Too Long, Didn’t Read

In the spirit of Random Act of Kindness Week, I have made this week’s entry very voice-over business-specific. This will hopefully serve as solid productive advice for anyone getting started, or considering getting started, in the business as well as shine a light on both the perks and the challenges that things like the internet and social media bring to our industry.

As I was going through various levels of corporate training in my early 20’s, one of the most enforced and drilled-down concepts of the curriculum was the act of utilizing one’s available resources first, before asking your coworkers or manager for help and answers.

This means that one would be required to do, and responsible for doing, their own research and seeking the available answers somewhere already within the company’s extensive database. There were already tons of documents, quick reference guides, frequently asked question pages, tutorials, and explainer videos pretty much everywhere and covered pretty much everything.

If you had a question, odds were that the answer could be found. At most, the answer you find would guide you to an ultimately more specific but different question than the one which started you on this path. And that secondary or tertiary question would be the acceptable one to ask.

For anyone who has worked in a corporate function anytime in the past 10 years or so, you already know that it isn’t like that anymore. Documents and materials aren’t quite written that way anymore as much as they used to be. That is mainly because the audience is simply not doing the reading anymore.

My last corporate job started out as the former but evolved into the latter over the years as the average employee age began to drop. The younger crew brought with them, it seems, this new doctrine of instant gratification and immediate return. At least when it comes to seeking info, anyway.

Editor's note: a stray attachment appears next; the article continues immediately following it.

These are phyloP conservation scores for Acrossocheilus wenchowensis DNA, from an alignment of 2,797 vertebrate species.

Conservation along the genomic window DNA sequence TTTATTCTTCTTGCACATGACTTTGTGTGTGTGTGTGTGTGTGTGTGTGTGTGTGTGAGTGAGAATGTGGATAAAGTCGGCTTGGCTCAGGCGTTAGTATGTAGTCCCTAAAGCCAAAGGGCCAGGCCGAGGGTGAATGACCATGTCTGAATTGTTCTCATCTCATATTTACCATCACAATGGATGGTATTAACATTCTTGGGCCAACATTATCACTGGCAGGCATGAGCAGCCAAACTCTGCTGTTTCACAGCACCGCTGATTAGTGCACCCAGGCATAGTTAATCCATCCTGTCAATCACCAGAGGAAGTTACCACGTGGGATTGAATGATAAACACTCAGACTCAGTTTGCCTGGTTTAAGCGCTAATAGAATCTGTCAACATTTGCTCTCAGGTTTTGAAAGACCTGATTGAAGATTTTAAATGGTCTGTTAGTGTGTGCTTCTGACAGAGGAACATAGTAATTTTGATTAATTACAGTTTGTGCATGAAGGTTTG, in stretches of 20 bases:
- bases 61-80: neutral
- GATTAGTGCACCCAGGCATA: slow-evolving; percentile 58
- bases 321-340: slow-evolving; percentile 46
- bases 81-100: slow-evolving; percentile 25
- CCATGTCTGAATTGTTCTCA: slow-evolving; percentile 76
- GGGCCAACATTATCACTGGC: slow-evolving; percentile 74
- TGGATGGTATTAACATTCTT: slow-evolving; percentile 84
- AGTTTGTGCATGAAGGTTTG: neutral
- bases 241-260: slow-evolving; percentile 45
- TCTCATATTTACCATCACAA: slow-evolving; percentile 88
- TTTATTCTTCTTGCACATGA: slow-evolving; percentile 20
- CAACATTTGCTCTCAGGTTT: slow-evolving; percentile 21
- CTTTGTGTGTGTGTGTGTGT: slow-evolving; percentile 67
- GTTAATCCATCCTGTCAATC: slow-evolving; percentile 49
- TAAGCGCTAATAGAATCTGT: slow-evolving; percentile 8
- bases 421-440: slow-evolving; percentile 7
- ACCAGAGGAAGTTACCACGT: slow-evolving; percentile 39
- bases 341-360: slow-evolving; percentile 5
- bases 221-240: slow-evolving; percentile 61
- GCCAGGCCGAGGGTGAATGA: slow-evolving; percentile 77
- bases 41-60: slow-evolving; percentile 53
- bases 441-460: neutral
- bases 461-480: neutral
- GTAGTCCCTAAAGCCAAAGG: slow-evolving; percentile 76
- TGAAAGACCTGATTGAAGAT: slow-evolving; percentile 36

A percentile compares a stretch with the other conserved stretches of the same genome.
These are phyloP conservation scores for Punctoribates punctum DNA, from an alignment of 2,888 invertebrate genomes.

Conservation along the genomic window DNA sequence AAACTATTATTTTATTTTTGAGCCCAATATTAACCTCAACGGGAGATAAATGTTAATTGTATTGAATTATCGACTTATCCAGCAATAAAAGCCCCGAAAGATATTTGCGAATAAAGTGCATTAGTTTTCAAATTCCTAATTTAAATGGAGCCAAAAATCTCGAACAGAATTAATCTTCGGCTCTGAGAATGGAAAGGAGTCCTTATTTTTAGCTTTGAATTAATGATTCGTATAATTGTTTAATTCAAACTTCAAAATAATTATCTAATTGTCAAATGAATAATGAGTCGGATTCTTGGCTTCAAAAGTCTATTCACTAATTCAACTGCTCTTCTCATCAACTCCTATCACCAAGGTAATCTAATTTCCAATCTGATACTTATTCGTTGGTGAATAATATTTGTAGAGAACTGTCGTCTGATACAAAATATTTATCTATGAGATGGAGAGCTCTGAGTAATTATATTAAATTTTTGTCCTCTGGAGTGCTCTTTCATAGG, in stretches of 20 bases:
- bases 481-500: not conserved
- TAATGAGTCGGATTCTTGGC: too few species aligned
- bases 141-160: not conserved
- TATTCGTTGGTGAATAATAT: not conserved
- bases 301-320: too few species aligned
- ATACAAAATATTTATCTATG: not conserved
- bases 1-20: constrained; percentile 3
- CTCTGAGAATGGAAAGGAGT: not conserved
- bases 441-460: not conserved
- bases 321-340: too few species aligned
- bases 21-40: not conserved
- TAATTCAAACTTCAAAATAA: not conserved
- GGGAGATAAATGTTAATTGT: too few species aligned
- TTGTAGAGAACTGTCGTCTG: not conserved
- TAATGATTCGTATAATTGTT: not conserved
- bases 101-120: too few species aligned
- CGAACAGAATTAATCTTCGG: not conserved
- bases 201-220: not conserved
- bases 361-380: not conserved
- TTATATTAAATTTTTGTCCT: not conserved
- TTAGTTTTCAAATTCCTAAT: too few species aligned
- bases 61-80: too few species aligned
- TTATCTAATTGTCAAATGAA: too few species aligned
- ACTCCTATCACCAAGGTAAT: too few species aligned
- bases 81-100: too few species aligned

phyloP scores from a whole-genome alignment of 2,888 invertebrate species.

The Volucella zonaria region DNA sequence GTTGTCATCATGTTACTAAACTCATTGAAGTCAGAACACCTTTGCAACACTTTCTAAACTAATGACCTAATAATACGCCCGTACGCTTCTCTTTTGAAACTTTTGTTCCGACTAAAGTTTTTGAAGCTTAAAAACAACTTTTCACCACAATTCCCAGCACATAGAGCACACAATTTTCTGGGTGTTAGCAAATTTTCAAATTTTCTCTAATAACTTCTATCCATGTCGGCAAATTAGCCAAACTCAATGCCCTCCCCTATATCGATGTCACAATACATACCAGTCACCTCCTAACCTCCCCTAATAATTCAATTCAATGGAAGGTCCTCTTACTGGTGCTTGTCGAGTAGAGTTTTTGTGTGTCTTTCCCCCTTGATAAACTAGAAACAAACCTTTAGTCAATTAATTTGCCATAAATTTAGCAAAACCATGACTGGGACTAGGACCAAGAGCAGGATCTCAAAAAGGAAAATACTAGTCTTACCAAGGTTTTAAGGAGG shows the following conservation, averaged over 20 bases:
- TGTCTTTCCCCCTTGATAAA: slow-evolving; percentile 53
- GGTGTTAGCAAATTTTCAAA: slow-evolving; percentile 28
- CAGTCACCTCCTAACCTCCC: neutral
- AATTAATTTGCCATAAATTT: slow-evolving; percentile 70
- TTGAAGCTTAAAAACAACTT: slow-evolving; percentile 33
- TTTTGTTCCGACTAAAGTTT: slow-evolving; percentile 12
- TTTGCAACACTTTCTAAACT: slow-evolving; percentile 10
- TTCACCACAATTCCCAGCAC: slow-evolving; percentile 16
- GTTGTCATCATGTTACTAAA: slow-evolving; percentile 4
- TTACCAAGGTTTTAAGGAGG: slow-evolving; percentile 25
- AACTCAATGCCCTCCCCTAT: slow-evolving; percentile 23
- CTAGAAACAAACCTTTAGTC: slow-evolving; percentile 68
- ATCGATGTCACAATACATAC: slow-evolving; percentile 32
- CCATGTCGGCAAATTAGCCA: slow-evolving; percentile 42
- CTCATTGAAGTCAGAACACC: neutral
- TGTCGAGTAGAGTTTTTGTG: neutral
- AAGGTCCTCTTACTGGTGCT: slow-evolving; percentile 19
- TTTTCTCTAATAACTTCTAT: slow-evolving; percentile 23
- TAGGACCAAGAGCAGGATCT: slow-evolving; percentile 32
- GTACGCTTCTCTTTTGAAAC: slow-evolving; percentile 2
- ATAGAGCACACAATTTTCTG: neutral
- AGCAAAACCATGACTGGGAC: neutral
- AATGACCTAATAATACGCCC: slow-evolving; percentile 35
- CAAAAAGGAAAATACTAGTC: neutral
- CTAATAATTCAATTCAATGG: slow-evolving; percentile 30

Research, note-taking, asking preliminary and secondary follow-up questions – all gone. Even the emails I was responsible for sending to the end-user as a reply to their inquiry had to be groomed and shortened because there were too many words. Literally, that was the reason I was given. It was “too long, they won’t read it”.

Attention spans plummeted and the desire to seek knowledge went extinct along with it. Seekers want their info delivered right to them, already organized and outlined, so they can skim and move on.

This much is evident online in focused groups and social media communities as well. I am a member of no small amount of said groups. On a near-daily basis, I’ll see an inquiry posted in one of the social media groups from new talent, asking “How does one get started in this business? Where do I begin? Where do I go for work?” etc.

One of the problems is that this question has been asked and answered thoroughly numerous times already. Entire threads filled with lengthy conversation and extensive banter are easily found. Existing pros have spent tremendous amounts of their valuable time laying out these details and their own experiences, for better or worse, all throughout these threads online.